Programs switching head coaches happens all of the time. This year it seems to be happening a little more often than usual. If you don't get the job done, chances are that coach won't be around very often.
Although there is a difference between replacing a head coach with a respected head coach and just taking a shot in the dark. Then you have the respected head coaches that could get nearly any job in the country and choose a sub-par program.
Here are a few of the most bizarre head coaching hires.
Whitworth played football for the Crimson Tide in the 1930s, and he's also remembered as one of the worst head coaches in their history.
He had a losing record with the Oklahoma State Cowboys and became the head coach for Alabama for three seasons. He never managed a season with more than two victories, as he finished with a 4-24 record before he was fired.
He was later replaced with Bear Bryant, which we all know how that went.
Gus Malzahn had coaching offers on the table from nearly every program that was missing a head coach, and apparently he turned them down.
He has now accepted the job to become the new head coach of Arkansas State. A team that's in the Sun Belt conference and has only made two bowl games in the history of the school.
Malzahn is a highly respected offensive coach and could have had any job he wanted in a BCS conference. Instead, he decided to return to the state where he played football and try and lead the Red Wolves.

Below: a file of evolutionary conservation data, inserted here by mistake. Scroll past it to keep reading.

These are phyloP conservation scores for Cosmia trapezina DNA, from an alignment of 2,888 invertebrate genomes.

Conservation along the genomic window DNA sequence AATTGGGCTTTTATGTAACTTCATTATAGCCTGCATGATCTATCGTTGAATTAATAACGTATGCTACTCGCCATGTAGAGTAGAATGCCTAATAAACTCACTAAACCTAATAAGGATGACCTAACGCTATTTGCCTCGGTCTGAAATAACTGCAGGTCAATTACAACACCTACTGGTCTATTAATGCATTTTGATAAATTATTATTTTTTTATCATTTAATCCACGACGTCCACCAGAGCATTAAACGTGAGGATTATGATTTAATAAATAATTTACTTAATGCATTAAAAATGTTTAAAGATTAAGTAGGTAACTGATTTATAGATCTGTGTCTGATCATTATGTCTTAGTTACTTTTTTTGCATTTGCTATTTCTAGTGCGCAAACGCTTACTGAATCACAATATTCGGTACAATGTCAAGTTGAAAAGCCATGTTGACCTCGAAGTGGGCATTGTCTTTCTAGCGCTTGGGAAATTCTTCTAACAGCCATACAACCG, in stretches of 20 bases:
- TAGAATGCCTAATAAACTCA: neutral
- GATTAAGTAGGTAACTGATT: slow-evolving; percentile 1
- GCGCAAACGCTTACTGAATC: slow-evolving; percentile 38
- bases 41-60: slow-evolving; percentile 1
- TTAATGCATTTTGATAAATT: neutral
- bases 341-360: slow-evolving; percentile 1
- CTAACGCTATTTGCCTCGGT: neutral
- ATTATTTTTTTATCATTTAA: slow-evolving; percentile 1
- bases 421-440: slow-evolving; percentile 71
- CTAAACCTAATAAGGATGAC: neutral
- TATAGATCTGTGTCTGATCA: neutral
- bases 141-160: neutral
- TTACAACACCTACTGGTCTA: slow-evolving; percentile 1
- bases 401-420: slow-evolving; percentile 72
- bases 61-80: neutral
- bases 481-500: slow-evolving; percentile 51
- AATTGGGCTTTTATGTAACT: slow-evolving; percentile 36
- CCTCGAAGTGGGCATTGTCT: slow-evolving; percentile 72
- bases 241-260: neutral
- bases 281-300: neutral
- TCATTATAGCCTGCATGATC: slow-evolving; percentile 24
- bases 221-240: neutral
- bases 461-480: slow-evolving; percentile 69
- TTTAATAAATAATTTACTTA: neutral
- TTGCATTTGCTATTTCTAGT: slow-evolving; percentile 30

While we're talking about Auburn coaches, you can't forget about Gene Chizik. Sure, it's working out right now for the Tigers, but who would have thought?
Tommy Tuberville was 85-40 and won five bowl games at Auburn. The university ends up replacing him with a head coach who was 5-19 and no bowl victories at Iowa State.
You just don't see a very successful SEC program fire a solid head coach and replace him with a nobody very often. So far that shot in the dark has paid off, as Auburn won the BCS National Championship last season and recruits very well.
Kansas State decided to go with Ron Prince, who had no head coaching experience at all to replace Bill Snyder. He did such a bad job with the program that it convinced Snyder to come back.
Prince went 17-20 and didn't win one bowl game at all. In 2008, he had more junior college players on his team than any other BCS team ever.
He has yet to become a head coach anywhere else, and after those three seasons, I don't blame anyone for not wanting him.
After a shaky head coaching career with the Oakland Raiders, Nebraska decided to hire Bill Callahan who had no college head coaching experience. This is after having very successful head coaches like Tom Osborne and Frank Solich.
Callahan wasn't able to fill those shoes, as he finished his four years with a 27-22 record and only one bowl victory. Last time I heard, he is banned from ever entering the state of Nebraska.
Randy Chambers is a B/R Featured Columnist that covers College Football and the NFL. You can contact him @Randy_Chambers or Randy.Chambers7@yahoo.com